Clematis vines are happiest when they have something to grow on like a small trellis or arbor.  Because these leaf stems are minimal in size, anything that’s more than about 1/2 inch wide is too wide for the leaf stem grab. The easiest things for a clematis to grab onto, are twine, fishing line, wire, thin branches, wooden dowels or steel rods. The more grabbing opportunities you offer, the better!

 

The President Clematis

Image Source: https://www.gardenerdirect.com/buy-plants-online/1793/Clematis-All/The-President-Clematis

 

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History of Globes

May 13, 2015

Written evidence suggests that people have used globes to model the world around them since antiquity; Strabo (63/64BCE-24CE) reported that Crates of Mallos had a globe of the equivalent of 10 feet in diameter. Globes are delicate, though, and the surviving evidence for early globe use is sparse. The earliest globe that survives today was made in 1492 by Martin Behaim, a German navigator and geographer in the employ of King João II of Portugal. Behaim’s globe recorded not only the lie of the lands being discovered by seabourne explorers, but also details of overseas commodities, market places and local trading protocols. Thus, the earliest surviving globe, which probably reflects many others produced around the same time, features information on more than cartography.

Data Source: http://www.hps.cam.ac.uk/whipple/explore/globes/abriefhistoryofglobes/

English globe by Joseph Moxon

Image 1 The English Globe by Joseph Moxon, 1679. The globe’s sphere was stationary above a planisphere drawn up for the latitude of London.Image © the Whipple Museum (Wh.1466).

Globes retained their decorative function in the 17th century, and some innovative designs were produced that promoted the gentlemanly use of globes as accessories or furniture items. Pocket globes were first produced in England by Joseph Moxon XR  (1627-1691) in 1673, and gentlemen might well have used these miniature instruments as status symbols. Moxon also collaborated with Roger Palmer XR  to make the ‘English Globe’ in 1679 (Image 1), which was best used in the garden. Indeed, the fact that the ‘English globe’ could not be rotated on its stand meant that it could only be used for latitudes matching that of the south of England and would have been useless on sea voyages. Pocket globes and instruments such as the ‘English globe’ meant that makers could promote globes among new audiences.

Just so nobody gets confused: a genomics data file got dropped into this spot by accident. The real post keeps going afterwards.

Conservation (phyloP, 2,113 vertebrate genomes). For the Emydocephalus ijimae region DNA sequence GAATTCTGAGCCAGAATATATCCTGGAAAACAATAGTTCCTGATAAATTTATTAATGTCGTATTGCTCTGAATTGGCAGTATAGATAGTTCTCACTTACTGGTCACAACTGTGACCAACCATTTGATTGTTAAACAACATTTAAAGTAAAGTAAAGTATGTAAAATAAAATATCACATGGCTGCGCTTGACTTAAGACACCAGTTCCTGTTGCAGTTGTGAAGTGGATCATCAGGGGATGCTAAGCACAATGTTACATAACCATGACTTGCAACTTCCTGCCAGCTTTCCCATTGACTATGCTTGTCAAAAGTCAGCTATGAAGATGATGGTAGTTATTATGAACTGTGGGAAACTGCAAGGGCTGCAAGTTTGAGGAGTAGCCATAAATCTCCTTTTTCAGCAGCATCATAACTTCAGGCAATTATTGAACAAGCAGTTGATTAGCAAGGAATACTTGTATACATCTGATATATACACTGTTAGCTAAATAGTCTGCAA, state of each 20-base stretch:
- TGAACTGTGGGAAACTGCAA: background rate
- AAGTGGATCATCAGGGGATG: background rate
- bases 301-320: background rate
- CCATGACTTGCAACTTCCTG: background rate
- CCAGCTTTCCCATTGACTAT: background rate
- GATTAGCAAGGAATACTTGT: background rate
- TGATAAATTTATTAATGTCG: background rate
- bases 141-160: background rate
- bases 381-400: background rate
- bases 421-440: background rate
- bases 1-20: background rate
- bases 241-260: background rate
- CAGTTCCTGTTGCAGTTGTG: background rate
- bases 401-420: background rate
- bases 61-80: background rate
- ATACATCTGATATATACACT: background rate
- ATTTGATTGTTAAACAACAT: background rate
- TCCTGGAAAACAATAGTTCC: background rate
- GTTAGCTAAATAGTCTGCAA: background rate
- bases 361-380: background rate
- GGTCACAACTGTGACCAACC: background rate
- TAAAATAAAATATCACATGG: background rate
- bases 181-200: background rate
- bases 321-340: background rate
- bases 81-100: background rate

(Above) The early sixteenth-century engraved ostrich egg globe among other ostrich eggs. Photo: Washington Map Society.  Asia on the ostrich egg globe, showing the large peninsula jutting southward at the right which is evidence of the influence of Henricus Martellus. Photo: Washington Map Society.

Image Source: http://www.thehistoryblog.com/archives/26763

The Lenox Globe (above) is often referred to as the oldest extant post-Columbian globe.  The globe itself, measuring only 5 inches/12.7 cm in diameter, is an engraved copper ball of excellent workmanship.  It was found in Paris in 1850 by the architect, Richard M. Hunt, and was presented by him to James Lenox the founder of the Lenox Library. It is now a prized possession of the New York Public Library, of which the Lenox Library now forms a part. The small globe is composed of two copper-engraved hemispheric sections closely fitted along the equator, as in the case of the Ulpius Globe (#367), and pierced for an axis. Whatever mountings it may have had are lost. It may once have even formed a part of an astronomical clock. A very similar globe, belonging to an astronomical clock and apparently of about the same age as theLenox Globe, is in the library of the Jagiellon University at Cracow in Poland.

Data Source: http://cartographic-images.net/Cartographic_Images/314_Lenox_Globe.html